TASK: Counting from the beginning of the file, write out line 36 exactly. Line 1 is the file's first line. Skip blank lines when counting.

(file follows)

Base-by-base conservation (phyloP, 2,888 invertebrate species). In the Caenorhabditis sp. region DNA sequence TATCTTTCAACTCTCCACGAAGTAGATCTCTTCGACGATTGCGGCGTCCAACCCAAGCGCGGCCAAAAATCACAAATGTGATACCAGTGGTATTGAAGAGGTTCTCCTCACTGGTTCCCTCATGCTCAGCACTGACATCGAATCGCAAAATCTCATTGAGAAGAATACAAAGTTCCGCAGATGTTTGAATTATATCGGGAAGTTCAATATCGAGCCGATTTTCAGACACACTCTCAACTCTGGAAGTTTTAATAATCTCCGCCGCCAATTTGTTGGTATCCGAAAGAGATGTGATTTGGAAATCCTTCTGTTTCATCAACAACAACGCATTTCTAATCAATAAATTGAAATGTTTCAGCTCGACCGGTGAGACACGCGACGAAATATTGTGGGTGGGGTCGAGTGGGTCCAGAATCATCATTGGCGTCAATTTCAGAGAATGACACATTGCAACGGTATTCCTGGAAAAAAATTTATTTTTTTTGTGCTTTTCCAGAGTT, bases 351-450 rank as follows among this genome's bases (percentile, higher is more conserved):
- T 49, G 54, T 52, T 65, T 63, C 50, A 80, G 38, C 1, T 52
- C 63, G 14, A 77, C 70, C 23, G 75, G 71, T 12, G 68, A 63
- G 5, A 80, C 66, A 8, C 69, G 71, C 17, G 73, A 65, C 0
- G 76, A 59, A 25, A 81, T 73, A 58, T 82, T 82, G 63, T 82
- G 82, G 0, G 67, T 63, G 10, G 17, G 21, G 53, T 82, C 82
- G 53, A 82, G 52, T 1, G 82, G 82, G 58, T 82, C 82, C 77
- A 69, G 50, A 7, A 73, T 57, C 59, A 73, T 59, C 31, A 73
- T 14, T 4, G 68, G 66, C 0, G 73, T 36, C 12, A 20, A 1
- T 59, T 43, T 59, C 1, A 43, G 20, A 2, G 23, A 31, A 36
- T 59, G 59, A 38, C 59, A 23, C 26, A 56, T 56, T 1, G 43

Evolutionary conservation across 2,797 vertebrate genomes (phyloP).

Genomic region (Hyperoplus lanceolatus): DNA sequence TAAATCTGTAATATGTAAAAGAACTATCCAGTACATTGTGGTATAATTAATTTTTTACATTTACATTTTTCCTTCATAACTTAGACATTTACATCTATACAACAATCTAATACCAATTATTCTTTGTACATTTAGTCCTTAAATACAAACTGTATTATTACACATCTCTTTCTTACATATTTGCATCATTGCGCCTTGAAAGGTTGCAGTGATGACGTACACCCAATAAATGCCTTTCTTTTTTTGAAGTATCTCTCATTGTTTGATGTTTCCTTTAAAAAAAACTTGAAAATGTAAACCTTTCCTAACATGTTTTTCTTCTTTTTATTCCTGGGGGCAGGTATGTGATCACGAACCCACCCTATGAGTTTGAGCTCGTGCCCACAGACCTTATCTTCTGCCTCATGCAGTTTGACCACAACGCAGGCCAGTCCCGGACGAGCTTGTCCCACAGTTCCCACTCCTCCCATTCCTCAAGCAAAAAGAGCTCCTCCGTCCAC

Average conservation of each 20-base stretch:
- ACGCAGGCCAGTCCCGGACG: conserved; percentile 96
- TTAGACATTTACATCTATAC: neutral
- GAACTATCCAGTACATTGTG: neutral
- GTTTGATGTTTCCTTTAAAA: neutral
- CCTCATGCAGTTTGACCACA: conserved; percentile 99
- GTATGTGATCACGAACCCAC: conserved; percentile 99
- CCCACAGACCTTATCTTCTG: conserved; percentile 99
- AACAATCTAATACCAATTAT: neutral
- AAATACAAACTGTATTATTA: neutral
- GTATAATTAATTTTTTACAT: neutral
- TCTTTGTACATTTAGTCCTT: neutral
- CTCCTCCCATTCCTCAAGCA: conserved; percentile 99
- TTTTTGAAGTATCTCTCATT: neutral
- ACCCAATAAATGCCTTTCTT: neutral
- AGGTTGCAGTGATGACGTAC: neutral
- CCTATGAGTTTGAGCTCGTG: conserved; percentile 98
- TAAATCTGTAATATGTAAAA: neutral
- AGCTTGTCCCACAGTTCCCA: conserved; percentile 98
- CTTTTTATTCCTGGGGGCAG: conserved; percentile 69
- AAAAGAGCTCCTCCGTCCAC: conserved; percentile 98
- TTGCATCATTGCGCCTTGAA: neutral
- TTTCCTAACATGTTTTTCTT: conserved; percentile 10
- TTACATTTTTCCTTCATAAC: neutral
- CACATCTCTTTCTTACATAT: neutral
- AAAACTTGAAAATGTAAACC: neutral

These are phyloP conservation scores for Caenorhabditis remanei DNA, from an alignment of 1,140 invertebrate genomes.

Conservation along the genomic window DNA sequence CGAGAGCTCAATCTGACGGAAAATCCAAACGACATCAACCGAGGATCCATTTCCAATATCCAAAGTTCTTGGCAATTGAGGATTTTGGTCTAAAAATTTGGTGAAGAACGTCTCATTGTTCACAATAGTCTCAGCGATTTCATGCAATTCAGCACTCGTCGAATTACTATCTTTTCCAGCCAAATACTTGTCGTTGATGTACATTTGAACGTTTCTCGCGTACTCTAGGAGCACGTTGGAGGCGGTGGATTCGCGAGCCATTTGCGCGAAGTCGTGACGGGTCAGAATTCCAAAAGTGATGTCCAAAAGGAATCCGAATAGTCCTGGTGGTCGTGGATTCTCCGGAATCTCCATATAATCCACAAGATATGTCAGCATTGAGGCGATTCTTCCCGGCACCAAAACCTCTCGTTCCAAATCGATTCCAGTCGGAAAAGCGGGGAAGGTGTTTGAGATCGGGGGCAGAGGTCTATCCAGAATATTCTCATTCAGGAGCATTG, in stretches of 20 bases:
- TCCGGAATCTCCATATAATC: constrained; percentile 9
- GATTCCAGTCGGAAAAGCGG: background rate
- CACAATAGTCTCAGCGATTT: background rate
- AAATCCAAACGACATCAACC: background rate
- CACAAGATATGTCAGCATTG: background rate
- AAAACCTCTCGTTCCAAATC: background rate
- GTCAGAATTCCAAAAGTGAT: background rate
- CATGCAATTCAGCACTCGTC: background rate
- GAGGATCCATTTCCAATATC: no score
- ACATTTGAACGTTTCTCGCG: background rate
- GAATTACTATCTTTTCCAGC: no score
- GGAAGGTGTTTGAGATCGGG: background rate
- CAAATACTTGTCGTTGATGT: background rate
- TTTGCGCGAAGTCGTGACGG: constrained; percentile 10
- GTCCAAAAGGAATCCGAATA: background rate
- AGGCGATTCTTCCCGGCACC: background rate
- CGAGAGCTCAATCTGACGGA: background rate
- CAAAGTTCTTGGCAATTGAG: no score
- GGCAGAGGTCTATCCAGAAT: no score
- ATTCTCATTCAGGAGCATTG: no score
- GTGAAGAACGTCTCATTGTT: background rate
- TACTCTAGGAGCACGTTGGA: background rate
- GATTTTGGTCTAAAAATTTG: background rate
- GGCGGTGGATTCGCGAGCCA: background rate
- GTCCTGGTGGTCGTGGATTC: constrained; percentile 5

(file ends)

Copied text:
- TTTCCTAACATGTTTTTCTT: conserved; percentile 10